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Fostule lurks on this board and he has a custom left hand Remington 700 in 256. Ill make sure he has seen your post.

The old Newton Arms Company failed in 1918 or thereabouts. They were located in Buffalo, NY.

You need Volume II of the Bolt Action Rifle by Stuart Otteson.
 

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Discussion Starter #7
Fostule lurks on this board and he has a custom left hand Remington 700 in 256. Ill make sure he has seen your post.

The old Newton Arms Company failed in 1918 or thereabouts. They were located in Buffalo, NY.

You need Volume II of the Bolt Action Rifle by Stuart Otteson.
I would be interested in hearing his opinion. Thanks for the info so far guys!
 

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If you have a Buffalo Newton rifle, I'd recommend that you have the rifle checked out by a gunsmith before you shoot it.
When Newton went into bankruptcy and was taken over by a bank, there was an effort by the bank to recover as much money as possible from the Newton company. Many rifles were assembled from parts lying around- some of which were lying around because they were rejects.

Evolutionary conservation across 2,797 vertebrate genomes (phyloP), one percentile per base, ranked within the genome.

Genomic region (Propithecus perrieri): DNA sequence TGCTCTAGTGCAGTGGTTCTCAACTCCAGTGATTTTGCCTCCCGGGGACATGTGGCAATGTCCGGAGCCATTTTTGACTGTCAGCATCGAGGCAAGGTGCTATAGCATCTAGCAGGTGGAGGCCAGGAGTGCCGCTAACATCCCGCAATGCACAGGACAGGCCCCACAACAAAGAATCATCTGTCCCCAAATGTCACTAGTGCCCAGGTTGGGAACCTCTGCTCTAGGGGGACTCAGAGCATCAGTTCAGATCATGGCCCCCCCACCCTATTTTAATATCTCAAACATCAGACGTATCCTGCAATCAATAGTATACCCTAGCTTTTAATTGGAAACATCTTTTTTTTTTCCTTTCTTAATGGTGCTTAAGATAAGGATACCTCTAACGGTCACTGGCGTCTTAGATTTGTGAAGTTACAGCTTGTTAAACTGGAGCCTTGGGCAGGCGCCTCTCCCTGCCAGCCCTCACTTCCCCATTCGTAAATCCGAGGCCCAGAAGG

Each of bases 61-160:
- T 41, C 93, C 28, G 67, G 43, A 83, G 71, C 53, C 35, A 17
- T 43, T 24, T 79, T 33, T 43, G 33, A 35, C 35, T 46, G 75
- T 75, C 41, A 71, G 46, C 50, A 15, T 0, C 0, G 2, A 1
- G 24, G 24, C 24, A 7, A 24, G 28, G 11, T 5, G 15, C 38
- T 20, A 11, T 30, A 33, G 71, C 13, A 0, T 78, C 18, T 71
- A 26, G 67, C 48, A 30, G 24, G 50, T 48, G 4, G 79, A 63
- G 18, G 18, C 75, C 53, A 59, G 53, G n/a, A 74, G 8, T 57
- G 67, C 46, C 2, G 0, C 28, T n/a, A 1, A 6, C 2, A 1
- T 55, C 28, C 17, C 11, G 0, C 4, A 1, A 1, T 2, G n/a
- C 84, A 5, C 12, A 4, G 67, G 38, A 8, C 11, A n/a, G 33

About 25 years ago I met an older fellow who's Dad had worked for Newton rifles in Buffalo. This fellow owned a Buffalo Newton he'd inherited. Unfortunately, the rifle he had was made with a barrel that had never been heat treated before assembly. The first shot bulged the chamber. I still have a 256 Newton case in my collection that this fellow gave me, with a large bulge just ahead of the extractor groove.
Ken Waters Pet Loads article on the 256 Newton is the only reliable source of load data I know of. There is some older data that surfaces occasionally, but, powders have changed, pressure testing methods have changed, etc, since then.
Barstool's link is a great one. That appears to be a second source of modern loading data.
 

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Thank you so much for the great info. I had found that website too and printed it off for my friend. I will have him search for the Pet Loads manual, as well.
 

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The Troll Whisperer (Moderator)
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As a rule, the board does not allow advertising by members. However, since this is in direct relation with the original thread, it will be permitted this time. It is requested you change your member name so as not to be advertising in the future.